TUCSON, Ariz. (AP) - Gabrielle Giffords marked the three-year anniversary of an attack that left her severely wounded and forced her to resign from Congress by skydiving Wednesday in a feat that highlights her ongoing recovery after having to learn how to walk and talk again.
TOLEDO, Ohio (AP) - Two Internet sites that make money by posting millions of mug shots of people who've been arrested have agreed to stop charging them to take down their photos as part of a settlement in a federal lawsuit.
PORTLAND, Ore. (AP) - An Oregon waitress lifted a credit card receipt from a bill and found an envelope with a question mark. She peeked inside, quietly walked to her manager and asked him to call police.
FOREST SERVICE SEEKS $6.3M FROM MAN FOR WILDFIRE: CHEYENNE, Wyo. (AP) - The U.S. Forest Service wants to collect $6.3 million from a 77-year-old man the agency blames for causing a 2012 forest fire that threatened to burn into the town of Jackson.
NEW YORK (AP) - One retired police officer who told the government he was too psychologically damaged to work ran a martial arts studio, prosecutors said. Another claimed his depression was so crippling it kept him house-bound, but he was photographed aboard a watercraft, they said. A third man who said he was incapable of social interactions manned a cannoli stand at a street festival.
CHICAGO (AP) - Anti-smoking measures have saved roughly 8 million U.S. lives since a landmark 1964 report linking smoking and disease, a study estimates, yet the nation's top disease detective says dozens of other countries do a better job on several efforts to cut tobacco use.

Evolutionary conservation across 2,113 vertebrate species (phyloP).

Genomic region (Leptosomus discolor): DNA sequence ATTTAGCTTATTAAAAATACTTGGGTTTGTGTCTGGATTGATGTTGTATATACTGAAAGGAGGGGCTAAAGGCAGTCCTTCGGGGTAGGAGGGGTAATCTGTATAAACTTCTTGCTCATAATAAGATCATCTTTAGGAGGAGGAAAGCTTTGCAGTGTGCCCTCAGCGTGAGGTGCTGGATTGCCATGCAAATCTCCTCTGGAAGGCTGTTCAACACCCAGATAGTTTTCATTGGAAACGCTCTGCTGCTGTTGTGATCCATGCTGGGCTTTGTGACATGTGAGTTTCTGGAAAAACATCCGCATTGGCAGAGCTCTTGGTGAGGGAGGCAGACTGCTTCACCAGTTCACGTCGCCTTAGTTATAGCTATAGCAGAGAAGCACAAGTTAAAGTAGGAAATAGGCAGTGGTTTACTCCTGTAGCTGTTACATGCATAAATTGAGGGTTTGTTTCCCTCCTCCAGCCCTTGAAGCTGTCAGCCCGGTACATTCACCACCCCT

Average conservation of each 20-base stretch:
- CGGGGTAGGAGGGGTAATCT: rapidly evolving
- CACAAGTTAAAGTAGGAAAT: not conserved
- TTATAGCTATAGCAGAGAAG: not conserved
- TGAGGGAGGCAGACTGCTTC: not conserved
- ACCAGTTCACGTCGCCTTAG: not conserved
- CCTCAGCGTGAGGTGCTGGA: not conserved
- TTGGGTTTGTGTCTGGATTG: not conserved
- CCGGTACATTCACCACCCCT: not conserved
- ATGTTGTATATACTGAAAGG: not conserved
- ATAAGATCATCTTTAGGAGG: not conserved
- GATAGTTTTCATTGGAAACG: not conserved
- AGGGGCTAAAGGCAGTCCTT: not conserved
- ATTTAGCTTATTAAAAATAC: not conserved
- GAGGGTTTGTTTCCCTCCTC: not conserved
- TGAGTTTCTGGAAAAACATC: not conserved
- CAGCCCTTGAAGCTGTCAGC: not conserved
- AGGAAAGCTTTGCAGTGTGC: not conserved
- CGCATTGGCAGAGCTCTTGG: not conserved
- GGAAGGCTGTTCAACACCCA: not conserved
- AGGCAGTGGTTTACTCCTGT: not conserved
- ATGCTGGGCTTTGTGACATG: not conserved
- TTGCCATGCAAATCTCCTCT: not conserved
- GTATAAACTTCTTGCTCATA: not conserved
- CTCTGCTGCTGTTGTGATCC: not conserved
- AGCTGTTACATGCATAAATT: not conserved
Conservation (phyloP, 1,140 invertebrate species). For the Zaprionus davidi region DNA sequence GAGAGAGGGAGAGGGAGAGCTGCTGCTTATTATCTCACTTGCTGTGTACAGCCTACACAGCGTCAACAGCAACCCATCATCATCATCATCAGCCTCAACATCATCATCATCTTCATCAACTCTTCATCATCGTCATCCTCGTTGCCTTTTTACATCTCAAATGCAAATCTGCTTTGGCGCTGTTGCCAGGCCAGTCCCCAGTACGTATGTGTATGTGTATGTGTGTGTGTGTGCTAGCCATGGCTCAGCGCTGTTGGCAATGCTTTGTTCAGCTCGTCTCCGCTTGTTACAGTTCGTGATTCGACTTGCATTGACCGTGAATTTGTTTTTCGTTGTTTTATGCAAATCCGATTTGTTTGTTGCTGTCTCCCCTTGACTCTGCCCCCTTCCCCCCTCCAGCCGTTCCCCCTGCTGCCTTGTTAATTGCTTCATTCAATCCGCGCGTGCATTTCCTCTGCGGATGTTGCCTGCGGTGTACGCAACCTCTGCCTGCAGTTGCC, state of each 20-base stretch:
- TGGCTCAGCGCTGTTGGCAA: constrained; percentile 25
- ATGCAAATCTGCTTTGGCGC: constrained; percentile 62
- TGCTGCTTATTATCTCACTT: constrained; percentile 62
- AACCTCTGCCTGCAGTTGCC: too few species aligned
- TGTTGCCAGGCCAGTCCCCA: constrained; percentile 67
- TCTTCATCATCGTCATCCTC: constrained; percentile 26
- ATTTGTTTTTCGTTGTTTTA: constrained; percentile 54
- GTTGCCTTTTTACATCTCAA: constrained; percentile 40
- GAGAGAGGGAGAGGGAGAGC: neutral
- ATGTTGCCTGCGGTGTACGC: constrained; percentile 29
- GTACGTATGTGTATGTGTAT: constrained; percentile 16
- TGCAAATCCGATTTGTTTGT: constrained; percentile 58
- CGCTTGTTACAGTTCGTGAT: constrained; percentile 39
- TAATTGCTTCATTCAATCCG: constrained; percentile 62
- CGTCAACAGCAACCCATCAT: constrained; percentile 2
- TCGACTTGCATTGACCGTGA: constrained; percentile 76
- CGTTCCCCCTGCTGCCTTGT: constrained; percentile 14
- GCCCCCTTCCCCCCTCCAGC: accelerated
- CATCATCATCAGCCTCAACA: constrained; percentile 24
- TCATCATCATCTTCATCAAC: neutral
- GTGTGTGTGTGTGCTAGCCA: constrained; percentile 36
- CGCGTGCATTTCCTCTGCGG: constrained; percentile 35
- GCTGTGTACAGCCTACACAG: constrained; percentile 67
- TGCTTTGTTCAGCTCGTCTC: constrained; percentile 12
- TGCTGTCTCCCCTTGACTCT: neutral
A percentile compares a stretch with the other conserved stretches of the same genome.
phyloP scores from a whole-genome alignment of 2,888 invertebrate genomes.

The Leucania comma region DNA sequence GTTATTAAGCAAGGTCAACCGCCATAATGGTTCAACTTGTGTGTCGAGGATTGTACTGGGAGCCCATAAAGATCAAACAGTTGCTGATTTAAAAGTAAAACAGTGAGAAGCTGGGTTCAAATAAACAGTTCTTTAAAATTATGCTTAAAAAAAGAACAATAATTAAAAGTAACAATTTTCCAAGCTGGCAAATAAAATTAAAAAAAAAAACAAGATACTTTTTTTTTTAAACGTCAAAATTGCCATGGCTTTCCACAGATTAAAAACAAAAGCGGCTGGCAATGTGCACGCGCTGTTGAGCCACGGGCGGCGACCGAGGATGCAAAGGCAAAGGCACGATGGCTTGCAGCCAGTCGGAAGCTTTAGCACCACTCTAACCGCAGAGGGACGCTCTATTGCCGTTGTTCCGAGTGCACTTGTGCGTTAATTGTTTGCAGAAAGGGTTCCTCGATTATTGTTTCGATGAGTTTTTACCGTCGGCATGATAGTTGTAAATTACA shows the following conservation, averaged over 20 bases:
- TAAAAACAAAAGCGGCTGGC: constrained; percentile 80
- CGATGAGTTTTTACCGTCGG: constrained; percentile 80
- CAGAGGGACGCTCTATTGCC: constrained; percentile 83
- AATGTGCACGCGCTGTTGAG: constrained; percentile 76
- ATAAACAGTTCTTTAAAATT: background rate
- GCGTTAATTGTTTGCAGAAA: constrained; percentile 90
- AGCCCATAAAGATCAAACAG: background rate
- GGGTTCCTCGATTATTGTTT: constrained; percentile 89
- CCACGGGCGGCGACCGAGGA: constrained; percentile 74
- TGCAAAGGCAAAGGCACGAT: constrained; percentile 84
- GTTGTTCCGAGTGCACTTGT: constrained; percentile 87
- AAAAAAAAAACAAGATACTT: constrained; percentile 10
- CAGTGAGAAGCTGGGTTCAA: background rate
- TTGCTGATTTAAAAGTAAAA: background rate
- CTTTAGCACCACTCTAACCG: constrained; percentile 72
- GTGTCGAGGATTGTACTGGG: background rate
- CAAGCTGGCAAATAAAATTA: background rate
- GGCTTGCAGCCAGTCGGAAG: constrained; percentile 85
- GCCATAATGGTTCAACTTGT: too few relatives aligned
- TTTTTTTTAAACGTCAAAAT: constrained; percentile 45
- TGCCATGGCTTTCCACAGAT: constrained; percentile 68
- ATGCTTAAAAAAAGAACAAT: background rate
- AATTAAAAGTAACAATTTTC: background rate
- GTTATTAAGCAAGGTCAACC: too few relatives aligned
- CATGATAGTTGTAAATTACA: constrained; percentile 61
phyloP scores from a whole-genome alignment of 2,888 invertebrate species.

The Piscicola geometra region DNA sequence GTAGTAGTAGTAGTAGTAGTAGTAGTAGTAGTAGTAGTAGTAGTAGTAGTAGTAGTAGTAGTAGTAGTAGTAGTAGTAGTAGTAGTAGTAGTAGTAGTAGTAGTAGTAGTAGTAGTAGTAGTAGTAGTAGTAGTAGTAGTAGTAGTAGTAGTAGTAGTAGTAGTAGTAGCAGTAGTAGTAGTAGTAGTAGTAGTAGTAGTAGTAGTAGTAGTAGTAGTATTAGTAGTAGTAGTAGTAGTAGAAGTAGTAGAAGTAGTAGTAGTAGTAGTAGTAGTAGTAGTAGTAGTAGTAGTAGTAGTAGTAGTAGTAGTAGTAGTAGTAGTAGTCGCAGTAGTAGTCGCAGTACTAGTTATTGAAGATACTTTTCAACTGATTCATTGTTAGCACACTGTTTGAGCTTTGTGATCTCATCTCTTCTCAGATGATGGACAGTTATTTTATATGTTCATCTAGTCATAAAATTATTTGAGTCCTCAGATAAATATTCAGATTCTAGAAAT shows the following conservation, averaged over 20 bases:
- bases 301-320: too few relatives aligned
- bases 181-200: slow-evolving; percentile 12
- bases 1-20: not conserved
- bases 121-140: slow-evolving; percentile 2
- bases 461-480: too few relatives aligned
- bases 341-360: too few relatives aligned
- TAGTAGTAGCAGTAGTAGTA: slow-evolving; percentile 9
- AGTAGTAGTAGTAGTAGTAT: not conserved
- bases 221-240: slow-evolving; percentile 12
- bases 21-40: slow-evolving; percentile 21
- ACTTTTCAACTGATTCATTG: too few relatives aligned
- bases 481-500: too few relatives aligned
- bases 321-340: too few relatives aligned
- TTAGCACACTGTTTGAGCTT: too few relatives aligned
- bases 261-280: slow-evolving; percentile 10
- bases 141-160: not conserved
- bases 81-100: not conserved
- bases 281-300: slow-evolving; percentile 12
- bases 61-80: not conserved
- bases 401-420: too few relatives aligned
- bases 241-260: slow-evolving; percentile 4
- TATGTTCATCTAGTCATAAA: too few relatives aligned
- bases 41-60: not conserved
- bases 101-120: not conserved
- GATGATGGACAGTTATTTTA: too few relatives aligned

CHICAGO (AP) - A federal judge has potentially opened a new market to gun dealers after ruling as unconstitutional Chicago ordinances that aim to reduce gun violence by banning their sale within the city's limits.
WASHINGTON (AP) - Election-year legislation to revive expired federal jobless benefits unexpectedly cleared an early hurdle on Tuesday, offering a hint of bipartisan compromise in Congress and a glimmer of hope to the long-term jobless and their families.
SEATTLE (AP) - Washington state could be facing a curious economics problem: too many pot growers.
CHICAGO (AP) - Young teens aren't exactly embracing the government's Let's Move mantra, the latest fitness data suggest.
ATLANTA (AP) - Fountains froze over, a 200-foot Ferris wheel in Atlanta shut down, and Southerners had to dig out winter coats, hats and gloves they almost never have to use.
WASHINGTON (AP) - The Senate confirmed Janet Yellen on Monday as the first woman to lead the Federal Reserve, elevating an advocate of fighting unemployment and a backer of the central bank's efforts to spur the economy with low interest rates and massive bond purchases.
WASHINGTON (AP) - No longer taboo, living together has become a more common arrangement for America's couples who become pregnant while dating.
OKLAHOMA CITY (AP) - A satanic group unveiled designs Monday for a 7-foot-tall statue of Satan it wants to put at the Oklahoma state Capitol, where a Ten Commandments monument was placed in 2012.